The effects of experimentally infecting Australian tree frogs with lungworms (Rhabdias pseudosphaerocephala) from invasive cane toads

Lígia Pizzatto*, Richard Shine

*Corresponding author for this work

Research output: Contribution to journalArticle

23 Citations (Scopus)


Invasive species may transmit novel pathogens to native taxa, and lacking a history of coevolutionary interactions with the pathogen, the new hosts may be severely affected. Cane toads (Rhinella marina) were introduced to Australia in 1935, bringing with them a lungworm (Rhabdias pseudosphaerocephala) not found in Australian frogs. Previous studies suggest that most frog species are unaffected by this parasite, but one tree-frog (Litoria caerulea) can harbour high numbers of lungworm. More detailed laboratory studies confirm and extend the earlier results on L. caerulea and show that Rhabdias infection severely depresses the viability of metamorphs of an allied tree-frog species, Litoria splendida. Parasitic larvae infected both of these two closely related tree-frog species, but the two anurans differed in the consequences of infection. Parasitism reduced the survivorship of L. splendida and the stamina of both species. Lungworms did not consistently reduce growth rates or affect heart rates in either tree-frog species. Although L. splendida is potentially vulnerable to the arrival of toad-transported lungworms, rates of host-switching may be reduced by low levels of habitat overlap between the frogs (which are rock-dwelling and arboreal) and the toads (which are terrestrial and most abundant in disturbed habitats).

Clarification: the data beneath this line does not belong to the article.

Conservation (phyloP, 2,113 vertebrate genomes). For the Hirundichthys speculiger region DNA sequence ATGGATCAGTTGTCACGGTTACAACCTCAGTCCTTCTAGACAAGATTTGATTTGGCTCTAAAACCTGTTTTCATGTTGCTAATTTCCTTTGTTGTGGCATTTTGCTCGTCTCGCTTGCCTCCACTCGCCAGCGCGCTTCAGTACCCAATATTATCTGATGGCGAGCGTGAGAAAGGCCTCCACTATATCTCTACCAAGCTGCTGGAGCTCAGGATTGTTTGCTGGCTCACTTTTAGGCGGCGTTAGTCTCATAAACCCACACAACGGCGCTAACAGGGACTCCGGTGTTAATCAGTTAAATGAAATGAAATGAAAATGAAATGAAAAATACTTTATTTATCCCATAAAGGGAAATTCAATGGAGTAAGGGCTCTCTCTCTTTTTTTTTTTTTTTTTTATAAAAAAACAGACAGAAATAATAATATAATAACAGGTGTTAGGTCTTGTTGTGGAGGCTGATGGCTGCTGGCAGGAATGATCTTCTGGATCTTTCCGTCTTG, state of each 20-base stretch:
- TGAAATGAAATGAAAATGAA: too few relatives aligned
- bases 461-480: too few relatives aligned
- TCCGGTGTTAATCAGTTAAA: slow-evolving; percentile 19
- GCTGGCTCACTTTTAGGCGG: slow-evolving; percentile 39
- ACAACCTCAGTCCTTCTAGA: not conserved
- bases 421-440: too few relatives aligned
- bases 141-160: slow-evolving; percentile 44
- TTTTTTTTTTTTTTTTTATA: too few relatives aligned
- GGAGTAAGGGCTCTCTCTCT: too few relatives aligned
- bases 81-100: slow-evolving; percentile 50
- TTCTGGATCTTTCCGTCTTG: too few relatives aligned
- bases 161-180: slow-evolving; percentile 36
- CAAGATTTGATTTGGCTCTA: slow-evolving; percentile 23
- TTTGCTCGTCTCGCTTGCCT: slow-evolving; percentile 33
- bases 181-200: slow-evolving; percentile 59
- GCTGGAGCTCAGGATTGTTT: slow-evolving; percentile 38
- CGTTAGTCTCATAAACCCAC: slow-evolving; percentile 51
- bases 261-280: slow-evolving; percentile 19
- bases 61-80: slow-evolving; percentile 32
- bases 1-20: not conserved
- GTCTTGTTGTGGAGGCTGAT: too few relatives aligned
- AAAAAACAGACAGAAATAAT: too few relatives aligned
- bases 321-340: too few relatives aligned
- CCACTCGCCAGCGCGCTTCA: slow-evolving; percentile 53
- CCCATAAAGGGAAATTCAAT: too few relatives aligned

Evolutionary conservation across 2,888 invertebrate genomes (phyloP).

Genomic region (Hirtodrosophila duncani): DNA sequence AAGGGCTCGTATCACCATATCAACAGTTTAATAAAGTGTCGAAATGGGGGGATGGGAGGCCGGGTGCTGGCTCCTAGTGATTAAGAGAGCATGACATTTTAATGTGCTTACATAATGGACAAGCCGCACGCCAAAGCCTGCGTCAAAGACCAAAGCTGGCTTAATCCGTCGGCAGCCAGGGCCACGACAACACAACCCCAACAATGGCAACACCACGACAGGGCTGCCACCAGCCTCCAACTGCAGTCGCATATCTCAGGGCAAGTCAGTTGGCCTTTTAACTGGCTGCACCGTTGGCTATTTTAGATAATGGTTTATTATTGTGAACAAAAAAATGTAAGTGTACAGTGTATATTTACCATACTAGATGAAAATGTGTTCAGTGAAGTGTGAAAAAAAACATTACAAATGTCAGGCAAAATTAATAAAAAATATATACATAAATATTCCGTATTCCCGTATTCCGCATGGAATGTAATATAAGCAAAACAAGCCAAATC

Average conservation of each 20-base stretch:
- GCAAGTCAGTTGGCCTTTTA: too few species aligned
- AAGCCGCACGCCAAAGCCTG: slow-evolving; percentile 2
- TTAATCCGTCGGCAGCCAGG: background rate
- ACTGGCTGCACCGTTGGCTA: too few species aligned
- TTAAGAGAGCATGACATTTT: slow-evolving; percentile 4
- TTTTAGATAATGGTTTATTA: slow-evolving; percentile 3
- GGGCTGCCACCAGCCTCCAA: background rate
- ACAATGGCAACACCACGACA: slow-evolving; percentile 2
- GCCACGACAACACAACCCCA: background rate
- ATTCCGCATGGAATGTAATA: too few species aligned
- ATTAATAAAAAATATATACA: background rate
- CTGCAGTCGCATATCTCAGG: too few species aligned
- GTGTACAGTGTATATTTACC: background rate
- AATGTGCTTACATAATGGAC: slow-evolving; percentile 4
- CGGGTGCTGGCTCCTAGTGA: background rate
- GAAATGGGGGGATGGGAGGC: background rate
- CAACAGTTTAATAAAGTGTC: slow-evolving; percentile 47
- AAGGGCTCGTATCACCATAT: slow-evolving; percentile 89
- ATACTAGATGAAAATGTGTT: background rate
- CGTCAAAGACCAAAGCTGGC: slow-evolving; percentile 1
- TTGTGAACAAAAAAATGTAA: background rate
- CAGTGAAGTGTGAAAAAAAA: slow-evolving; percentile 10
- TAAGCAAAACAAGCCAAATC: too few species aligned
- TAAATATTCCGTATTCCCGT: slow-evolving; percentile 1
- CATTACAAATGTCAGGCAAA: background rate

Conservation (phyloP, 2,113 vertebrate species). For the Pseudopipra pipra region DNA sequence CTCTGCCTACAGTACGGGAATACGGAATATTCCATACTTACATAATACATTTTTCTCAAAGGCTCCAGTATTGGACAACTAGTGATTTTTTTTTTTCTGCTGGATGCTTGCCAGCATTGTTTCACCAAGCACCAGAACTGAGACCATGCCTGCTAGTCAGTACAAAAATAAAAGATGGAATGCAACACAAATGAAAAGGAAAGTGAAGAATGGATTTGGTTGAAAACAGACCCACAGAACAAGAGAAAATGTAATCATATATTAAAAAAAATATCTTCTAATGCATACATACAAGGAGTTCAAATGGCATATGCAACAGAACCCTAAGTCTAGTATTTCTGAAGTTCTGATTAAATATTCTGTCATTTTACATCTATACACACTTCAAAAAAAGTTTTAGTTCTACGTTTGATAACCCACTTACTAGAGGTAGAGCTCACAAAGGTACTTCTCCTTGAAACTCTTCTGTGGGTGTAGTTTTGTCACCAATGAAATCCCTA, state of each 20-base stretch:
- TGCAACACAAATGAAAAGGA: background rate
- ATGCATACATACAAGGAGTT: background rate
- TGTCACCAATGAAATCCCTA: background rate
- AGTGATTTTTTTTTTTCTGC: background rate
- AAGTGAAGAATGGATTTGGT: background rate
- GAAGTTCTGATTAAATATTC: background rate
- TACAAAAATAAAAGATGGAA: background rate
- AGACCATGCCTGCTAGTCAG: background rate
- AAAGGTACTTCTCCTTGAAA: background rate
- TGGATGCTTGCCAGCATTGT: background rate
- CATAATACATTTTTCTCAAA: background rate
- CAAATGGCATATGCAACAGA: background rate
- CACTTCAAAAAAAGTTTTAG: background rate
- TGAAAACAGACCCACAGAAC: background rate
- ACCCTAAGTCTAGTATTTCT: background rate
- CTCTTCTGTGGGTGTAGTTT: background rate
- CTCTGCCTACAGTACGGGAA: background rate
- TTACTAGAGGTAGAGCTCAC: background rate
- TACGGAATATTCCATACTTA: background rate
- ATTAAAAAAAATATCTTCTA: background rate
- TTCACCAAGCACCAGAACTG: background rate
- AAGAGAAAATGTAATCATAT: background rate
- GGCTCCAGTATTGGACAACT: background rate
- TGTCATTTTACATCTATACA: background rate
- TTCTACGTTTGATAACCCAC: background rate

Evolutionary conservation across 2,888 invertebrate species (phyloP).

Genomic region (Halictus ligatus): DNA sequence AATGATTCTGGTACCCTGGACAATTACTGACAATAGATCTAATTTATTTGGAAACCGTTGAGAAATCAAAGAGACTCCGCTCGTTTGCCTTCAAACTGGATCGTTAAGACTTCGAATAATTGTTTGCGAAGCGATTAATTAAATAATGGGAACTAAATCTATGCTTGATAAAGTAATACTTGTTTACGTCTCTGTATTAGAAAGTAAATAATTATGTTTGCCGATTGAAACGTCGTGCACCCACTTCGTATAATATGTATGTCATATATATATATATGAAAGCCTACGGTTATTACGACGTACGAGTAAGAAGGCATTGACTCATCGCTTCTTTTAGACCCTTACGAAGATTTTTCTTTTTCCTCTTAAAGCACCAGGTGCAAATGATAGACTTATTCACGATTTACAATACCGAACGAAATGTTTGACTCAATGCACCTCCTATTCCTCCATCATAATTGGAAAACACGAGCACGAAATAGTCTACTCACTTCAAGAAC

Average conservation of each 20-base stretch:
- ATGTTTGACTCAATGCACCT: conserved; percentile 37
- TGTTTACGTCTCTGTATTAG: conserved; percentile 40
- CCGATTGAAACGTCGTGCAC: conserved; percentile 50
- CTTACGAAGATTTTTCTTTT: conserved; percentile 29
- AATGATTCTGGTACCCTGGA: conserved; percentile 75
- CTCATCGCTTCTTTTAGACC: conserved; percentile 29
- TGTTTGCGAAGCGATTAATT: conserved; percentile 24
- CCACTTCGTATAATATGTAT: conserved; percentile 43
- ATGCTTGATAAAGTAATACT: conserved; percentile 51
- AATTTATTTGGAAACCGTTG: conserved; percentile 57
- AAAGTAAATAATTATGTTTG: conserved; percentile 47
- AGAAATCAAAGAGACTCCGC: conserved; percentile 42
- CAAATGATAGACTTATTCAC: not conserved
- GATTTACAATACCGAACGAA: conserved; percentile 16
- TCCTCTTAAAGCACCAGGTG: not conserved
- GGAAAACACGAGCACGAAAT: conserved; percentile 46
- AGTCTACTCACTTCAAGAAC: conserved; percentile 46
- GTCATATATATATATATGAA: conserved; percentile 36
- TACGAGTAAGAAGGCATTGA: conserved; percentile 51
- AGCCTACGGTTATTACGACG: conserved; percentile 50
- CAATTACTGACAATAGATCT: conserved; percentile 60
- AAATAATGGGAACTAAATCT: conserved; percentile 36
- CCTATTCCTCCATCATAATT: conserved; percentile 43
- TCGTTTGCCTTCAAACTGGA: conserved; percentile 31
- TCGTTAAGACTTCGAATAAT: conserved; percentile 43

Original languageEnglish
Pages (from-to)943-949
Number of pages7
JournalInternational Journal for Parasitology
Issue number9
Publication statusPublished - Aug 2011
Externally publishedYes


  • aberrant host
  • alien species
  • Bufo marinus
  • parasitism
  • pathogen transfer
  • Rhabdias
  • Litoria

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